If you'd like to get on these playlists the best thing you can do is to keep your current listeners engaged. For example, get them to follow you, heart your songs, share your songs, and add your songs to their playlists. All of these metrics will help signal the algorithm in order to surface your songs to new audiences.


With that said though, they are very valuable playlists to get on.


We've noticed that it takes about 6 weeks in order for the Spotify algorithmic playlists to kick in. For instance, if you release a song on July 10 and manage to get 15,000 streams and over 1000 saves then the Discover weekly playlist should be triggered 5 weeks after the fact.


Discover weekly playlist can almost double the amount of streams you get every day. Take a look at the screenshot example below of one of our artists who was recently added to the Discover weekly playlist.




Spotify Editorial Playlists


This is the crown jewel of all playlists. In order to get on these Spotify Editorial Playlists you will need to have the specific contact information of Official Spotify Curators.


We also have a longer format post to this topic on how to get on Spotify editorial playlists.


Spotify curators are very secretive on the Internet and they rarely ever give out their contact information. Even if you happen to come across the contact information of an Official Spotify Curator they would likely direct you to the artist submission page where you can submit your track to an official Spotify curator.


Every artist that has their music on Spotify will have an opportunity to submit their track to Official Spotify Curators before the release date. In order to do this you will need to have Spotify Artist Profile. Here's a great video on how to set that up if you do not have one yet.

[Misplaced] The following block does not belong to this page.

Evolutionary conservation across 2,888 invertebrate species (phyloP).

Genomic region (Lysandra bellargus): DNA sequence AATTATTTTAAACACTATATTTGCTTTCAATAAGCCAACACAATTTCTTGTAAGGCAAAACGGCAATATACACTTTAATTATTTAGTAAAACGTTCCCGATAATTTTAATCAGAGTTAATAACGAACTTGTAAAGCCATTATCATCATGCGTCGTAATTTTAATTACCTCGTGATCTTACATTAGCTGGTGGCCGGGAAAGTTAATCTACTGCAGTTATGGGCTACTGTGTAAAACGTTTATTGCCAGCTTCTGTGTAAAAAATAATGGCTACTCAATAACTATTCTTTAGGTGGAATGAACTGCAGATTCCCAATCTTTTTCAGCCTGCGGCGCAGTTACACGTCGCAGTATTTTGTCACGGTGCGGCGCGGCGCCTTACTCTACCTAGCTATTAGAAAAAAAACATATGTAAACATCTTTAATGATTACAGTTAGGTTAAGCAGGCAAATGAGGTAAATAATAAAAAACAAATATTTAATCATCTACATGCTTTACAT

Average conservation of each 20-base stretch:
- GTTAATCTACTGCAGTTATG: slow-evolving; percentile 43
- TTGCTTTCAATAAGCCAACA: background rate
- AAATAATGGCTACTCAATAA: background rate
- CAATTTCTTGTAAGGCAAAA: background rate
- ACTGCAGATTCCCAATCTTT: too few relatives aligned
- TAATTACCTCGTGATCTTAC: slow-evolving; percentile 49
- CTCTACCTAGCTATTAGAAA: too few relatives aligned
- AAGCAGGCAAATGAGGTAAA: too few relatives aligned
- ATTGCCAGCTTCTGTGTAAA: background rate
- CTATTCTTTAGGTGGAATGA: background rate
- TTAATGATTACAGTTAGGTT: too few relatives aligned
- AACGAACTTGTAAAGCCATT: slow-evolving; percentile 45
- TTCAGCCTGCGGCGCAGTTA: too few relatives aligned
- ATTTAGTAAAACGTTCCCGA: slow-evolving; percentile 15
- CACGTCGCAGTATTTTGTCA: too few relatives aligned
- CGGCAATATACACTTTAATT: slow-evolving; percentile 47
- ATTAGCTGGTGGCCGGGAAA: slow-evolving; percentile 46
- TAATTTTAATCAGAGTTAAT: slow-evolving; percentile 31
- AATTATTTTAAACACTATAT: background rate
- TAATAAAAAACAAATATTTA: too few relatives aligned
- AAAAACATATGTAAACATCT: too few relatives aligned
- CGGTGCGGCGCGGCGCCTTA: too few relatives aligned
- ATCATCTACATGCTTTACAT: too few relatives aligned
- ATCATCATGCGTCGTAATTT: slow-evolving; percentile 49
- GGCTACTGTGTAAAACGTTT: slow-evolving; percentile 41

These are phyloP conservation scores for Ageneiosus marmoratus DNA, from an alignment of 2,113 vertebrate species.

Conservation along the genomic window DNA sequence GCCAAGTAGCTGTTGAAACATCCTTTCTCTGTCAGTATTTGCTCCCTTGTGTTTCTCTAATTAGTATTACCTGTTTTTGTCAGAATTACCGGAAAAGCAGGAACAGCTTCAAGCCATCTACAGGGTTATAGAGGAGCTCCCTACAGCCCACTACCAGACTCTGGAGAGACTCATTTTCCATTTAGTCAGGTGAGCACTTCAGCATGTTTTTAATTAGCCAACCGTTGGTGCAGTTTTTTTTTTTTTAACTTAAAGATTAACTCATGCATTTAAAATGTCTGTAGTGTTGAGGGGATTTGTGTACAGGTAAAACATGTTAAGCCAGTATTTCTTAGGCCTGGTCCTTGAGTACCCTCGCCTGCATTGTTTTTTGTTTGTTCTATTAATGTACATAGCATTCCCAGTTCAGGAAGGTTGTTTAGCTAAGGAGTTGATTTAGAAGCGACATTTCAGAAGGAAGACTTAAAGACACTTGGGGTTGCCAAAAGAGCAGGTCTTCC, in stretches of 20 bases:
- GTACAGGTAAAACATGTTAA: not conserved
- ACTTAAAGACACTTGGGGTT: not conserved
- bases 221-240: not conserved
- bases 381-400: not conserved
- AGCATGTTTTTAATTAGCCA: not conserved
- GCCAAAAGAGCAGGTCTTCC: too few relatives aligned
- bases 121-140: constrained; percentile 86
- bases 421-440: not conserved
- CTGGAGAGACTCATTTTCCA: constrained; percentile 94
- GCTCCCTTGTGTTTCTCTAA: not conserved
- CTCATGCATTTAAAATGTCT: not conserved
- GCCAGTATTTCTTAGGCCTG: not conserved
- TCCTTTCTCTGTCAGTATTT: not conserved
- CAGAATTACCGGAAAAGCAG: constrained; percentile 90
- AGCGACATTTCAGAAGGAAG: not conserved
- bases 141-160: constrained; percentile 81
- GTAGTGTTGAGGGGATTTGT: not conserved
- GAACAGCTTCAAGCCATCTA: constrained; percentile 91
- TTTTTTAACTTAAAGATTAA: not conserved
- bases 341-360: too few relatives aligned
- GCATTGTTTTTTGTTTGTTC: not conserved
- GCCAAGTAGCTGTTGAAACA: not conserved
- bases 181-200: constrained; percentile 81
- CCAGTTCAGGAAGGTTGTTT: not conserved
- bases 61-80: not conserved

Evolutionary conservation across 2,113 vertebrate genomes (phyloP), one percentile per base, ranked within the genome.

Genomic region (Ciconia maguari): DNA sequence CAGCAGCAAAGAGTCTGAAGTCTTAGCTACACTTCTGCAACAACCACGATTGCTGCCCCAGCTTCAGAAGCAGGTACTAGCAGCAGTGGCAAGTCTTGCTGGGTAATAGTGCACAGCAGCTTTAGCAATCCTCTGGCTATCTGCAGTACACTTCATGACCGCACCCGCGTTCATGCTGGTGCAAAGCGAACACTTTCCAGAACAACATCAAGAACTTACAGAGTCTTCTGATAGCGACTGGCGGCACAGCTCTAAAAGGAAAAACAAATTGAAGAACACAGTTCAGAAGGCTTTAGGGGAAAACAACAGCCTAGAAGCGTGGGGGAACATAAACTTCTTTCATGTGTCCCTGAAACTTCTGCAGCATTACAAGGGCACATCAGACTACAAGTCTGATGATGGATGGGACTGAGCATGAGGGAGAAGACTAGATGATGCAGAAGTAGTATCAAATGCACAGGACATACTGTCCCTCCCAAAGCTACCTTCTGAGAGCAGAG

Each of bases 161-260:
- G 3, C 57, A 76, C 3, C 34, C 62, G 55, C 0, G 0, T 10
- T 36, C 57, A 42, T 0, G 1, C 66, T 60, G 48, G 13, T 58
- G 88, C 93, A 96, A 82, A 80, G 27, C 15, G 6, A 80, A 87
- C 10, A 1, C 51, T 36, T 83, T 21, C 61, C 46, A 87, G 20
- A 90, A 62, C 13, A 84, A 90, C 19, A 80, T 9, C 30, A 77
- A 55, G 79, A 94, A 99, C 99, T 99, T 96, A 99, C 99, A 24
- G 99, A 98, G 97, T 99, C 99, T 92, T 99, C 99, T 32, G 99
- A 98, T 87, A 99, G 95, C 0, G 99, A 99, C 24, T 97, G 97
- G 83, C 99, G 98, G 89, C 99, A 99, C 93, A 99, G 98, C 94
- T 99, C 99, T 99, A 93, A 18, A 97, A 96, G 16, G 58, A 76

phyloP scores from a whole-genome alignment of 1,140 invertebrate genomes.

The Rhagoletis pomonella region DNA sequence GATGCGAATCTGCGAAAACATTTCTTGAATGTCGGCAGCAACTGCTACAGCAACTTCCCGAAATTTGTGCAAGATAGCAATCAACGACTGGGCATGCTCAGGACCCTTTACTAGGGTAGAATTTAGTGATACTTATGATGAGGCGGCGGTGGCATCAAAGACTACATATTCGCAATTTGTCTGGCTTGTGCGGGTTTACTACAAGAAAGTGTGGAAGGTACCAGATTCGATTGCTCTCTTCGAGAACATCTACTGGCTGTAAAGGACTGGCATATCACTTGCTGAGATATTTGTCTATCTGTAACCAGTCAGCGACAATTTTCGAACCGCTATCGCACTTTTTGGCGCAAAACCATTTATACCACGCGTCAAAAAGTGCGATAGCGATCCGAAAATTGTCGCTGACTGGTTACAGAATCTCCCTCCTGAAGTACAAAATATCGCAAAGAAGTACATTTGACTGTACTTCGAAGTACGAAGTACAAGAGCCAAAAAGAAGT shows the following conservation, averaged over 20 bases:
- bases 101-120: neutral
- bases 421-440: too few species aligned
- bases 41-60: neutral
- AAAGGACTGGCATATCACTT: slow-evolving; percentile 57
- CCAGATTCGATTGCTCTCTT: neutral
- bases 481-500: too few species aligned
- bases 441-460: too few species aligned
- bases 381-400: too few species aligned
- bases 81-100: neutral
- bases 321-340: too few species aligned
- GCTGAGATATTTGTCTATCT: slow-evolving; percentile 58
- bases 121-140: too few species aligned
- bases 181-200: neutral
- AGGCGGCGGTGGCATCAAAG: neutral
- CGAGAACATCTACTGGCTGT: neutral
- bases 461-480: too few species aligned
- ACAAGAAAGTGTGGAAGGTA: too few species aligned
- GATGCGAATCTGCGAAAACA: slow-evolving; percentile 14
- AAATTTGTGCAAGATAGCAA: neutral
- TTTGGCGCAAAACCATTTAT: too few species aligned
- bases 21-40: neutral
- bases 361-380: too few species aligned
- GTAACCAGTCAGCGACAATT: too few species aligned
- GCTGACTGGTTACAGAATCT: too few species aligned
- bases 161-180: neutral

Inside your Spotify Artist profile navigate to the upcoming section, see below:

If you have any upcoming music that is not released yet it will be under this tab. Don't worry if you've uploaded your music, for example, to DistroKid, and you don't see your music here yet.


It takes a few days for your music to make it from the distributor onto Spotify. Once it's there, you will be able to submit to official Spotify curators. This is a new feature Spotify introduced in 2019.


Is it a guarantee that you'll get on a Spotify editorial playlist?


Unfortunately, no.


But it's worth submitting because you never know. To go over the detailed steps on submitting to official Spotify curators check out our post how to get on Spotify editorial playlists.


Conclusion

Getting on Spotify playlists will be difficult at first but it gets easier as you start to grow your following. Once you start getting more followers, fans, and listeners. you then start to look a lot more attractive as an artist for playlists to feature you.


Keep at it.


Here is a great video of what we talked about with some extra information on how to get on Spotify playlists that could be helpful to you in your research.


Be sure to check out: